Archive for September, 2016

Down the Rabbit Hole

The title of this post is where I’ve been for the past few weeks. See, when I was asked to helm fundraising for my kid’s school this year, I came up with this great idea. A wine tasting, I told the board. It’ll be fun, and we should make a decent amount of money, I told the board. And no one will have to buy or sell wrapping paper, I told the board.  

And then the board said go, my child, and make it happen. 

And then I realized how much work it was going to be. And I gave thanks for my hastily assembled committee, who stepped forward in playrooms and parking lots, with full-time jobs and eight months pregnant with Number Three. Volunteers, like me. Moms, like me. All willing to spend hours cold-calling for donations, like me. I don’t know if they’re losing sleep over it like I am, though. I want it to be a great event. I want to be able to put it on my resume and talk about it with pride. 

Now, a mere month after I sold the board on my idea, we have a decent number of auction items. We have strategized while sitting on the benches outside our amazing little school.  We’ve sold half the tickets. We have parents who are excited about coming out to sip (and hopefully spend). We selected the wines yesterday, and they are dee-licious. It’s all pretty cool. And none of it would have happened without the efforts of my committee. 

My friends, countless schools, places of worship, hospitals, libraries, and golly knows what else are supported by the efforts of (mostly) women like us. We may be delaying getting back to the workforce to help out, or we may be volunteering on top of working and momming. Either way, we are donating our time and energy and smarts and earning potential. We are donating ourselves.

Go, my children, and thank a volunteer today. Better yet, become one. 

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A few nights ago we had a hellacious storm roll through at 3 a.m., a grand finale to three days of pouring rain that brought cooler temperatures and skyrocketing mold levels. It is exceedingly rare that the Boo wakes up during a storm, but this time the thunder shook the house and he emerged from his room, agitated and wide awake.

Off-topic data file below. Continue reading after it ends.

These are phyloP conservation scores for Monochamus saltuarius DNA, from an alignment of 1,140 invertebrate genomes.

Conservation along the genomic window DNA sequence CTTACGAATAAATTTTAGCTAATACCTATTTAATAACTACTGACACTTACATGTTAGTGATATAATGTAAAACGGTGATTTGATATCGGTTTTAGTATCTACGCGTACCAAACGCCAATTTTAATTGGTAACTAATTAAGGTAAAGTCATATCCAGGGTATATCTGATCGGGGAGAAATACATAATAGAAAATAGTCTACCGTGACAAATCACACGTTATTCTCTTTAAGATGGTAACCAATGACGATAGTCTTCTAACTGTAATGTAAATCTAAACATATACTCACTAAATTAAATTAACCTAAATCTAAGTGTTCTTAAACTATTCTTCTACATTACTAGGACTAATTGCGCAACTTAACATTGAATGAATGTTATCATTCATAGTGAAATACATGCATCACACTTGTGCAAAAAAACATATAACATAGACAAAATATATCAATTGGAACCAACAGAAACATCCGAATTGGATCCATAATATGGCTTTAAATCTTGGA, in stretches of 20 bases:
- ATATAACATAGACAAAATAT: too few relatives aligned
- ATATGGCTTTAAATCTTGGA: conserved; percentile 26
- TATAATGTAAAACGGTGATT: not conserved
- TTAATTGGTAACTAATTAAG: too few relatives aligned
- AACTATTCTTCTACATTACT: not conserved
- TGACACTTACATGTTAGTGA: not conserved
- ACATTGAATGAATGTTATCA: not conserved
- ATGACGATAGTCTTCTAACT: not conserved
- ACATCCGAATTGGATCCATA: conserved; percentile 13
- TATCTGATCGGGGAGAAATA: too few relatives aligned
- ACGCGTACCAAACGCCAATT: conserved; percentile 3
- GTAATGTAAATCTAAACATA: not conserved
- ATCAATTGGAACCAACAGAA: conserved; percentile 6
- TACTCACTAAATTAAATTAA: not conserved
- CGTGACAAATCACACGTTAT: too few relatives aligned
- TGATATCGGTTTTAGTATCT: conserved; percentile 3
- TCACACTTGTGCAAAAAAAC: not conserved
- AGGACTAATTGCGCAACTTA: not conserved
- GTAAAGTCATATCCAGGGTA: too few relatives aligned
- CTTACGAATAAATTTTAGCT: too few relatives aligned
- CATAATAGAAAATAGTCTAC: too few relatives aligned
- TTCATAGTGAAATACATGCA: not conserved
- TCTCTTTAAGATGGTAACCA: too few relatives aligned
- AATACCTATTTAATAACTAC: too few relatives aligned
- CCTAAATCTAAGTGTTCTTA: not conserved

I crawled into his bed with him and once the thunder subsided, kissed him and left. All was well until the next line of storms came through about half an hour later. He did try to go back to sleep on his own, but the continuing light show and his anticipation of more thunder was too much. Also, he suddenly became pregnant with two small bears, and who can sleep in that last trimester, right? And then he got hungry – a syndrome I understand, having eaten more than a few bowls of 4 a.m. cereal during my own sleepless nights. 

And so down we went, Cheerios for him, Honey Nut Cheerios for me, nearly silent, bathed in the glow of the dimmest light in the kitchen as the rain beat on the windows. It was peaceful and simple, and as much as I wanted to be sleeping, I looked over at my boy, planted a kiss on his head and thought, “Remember this. This is a Moment.” Days later, I realized why: the light, feeding him, the wee hours all took me back to his newborn days. Four-ish years ago, and four nights ago, the simple acts of cuddling him and feeding him brought deep contentment and satisfaction. 

We finished our cereal and the Boo fell asleep about an hour later, shortly after declaring, “I can’t rest because there’s nothing for me to do.” We were both a mess the next day, but that sweet kitchen moment kept swimming up to soften the rough edges.

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I'm over 50. I'm raising a fifth grader. Sometimes he posts too.


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